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down for the middle-class audiences and the cities. he was a tremendously effective preacher. patriarchike a civil of a long beard and x-ray type eyes. he would preach and vivid terms. it's a look back there, souls are going to hell. people would turn around to look. even to say the word hell was not considered proper and conservative churches. he would not say you people are sinners. he would point to someone and say you, john smith ra center. if you walk out of here and die tonight you are going to hell. sign that the person was getting interested,
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he would invite them down to the front pew. it was called the anxious bench. everyoneme down there, would focus on you and pray for you that you would get saved. there was a social pressure. thousands of people did get saved. he stayed in rochester for six months while the canal was during the winter. they always drained the canal and there was no business on it. night.d preach every doors during the day to get people to come to the revival. the conversions of people began to spread not only in rochester but up and down the canal and throughout the northeast. it was considered the greatest revival of religion in american history. the combination of the second great awakening.
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in some ways, we still live in the afterglow of that movement because now one out of four americans identified as evangelical christian. the evangelical philosophy that he preached was different than what we understand today because he was what we call a liberal. he preached temperance but he also preached women's rights. he was in favor of education. he was opposed to slavery. in the 1830's, that was a .adical idea in the north it cannot even be mentioned in the south. early abolitionists came out of the revival movement that fenney had gotten going in rochester than along the erie canal. that is one of the reasons you
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see frederick douglass settled in rochester and publishes newspapers in rochester because the first women's rights convention was in seneca falls. those were the moral crusaders that came out of the revivals. to what isurn probably the best-known and most imaginative of all of these characters. joseph smith. familyas from a poor like many of the settlers along the canal. they lived in new england. they had a farm in vermont and they lost their farm. i mentioned the tedious work that went into creating a farm out of a forest. if you could not pay your mortgage, you did not get credit for that work.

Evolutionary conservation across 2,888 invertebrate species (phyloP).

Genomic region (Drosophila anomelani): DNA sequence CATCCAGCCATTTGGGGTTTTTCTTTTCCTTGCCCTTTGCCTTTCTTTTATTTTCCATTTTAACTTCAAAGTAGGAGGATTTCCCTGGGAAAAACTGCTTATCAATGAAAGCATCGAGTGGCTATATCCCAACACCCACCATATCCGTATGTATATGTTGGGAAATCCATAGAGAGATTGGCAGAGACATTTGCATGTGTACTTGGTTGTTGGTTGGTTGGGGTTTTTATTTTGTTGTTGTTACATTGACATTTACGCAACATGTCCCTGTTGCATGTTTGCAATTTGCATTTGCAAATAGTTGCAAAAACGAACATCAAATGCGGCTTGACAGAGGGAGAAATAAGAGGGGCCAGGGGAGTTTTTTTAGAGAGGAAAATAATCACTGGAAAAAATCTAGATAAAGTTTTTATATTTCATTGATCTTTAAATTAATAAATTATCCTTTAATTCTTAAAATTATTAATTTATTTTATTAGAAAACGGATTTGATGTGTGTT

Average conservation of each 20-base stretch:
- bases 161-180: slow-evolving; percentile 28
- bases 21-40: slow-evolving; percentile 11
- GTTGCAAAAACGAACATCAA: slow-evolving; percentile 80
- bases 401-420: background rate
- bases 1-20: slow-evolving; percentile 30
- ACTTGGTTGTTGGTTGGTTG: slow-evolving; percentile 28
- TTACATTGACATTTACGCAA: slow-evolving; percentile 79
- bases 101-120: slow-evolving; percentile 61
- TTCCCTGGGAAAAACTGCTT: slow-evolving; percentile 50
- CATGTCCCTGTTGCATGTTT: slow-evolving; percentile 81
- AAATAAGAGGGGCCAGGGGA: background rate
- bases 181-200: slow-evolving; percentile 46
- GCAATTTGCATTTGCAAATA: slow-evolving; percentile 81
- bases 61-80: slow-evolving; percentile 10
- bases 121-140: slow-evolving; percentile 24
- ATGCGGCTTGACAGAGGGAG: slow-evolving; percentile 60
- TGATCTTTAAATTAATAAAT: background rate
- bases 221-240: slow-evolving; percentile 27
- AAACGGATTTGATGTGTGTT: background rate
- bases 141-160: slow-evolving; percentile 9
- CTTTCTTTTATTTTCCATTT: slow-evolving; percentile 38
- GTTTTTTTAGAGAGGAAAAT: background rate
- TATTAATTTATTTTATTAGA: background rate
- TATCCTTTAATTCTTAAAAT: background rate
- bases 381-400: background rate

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when you lost the farm, you lost up to 10 years of labor. suddenly it was gone. so they moved down to new york which straddles the canal. doing theyo work labor. -- day labor. oilcloth toainted to scrape up money for a down payment on a farm. joseph's contribution to the family funds in part came from acting as a scriber. powerss somebody who had to find lost objects. particularly, to lead a treasure hunts.
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which wereure hunts very popular at the time, not just in the canal region but they weree northeast, part of religion, parts to superstition, partly for the fun of it. they would go out at night and would all start digging. there was a certain amount of drinking that went on. it was a little bit like playing the lottery today. you would hope that you would find some treasure. they often did not find any. that was in joseph smith's blood. the idea of treasure hunting. it sounds arcane these days but the american society of dowsers promotes the exact same thing. they had 2000 members today. it goes on.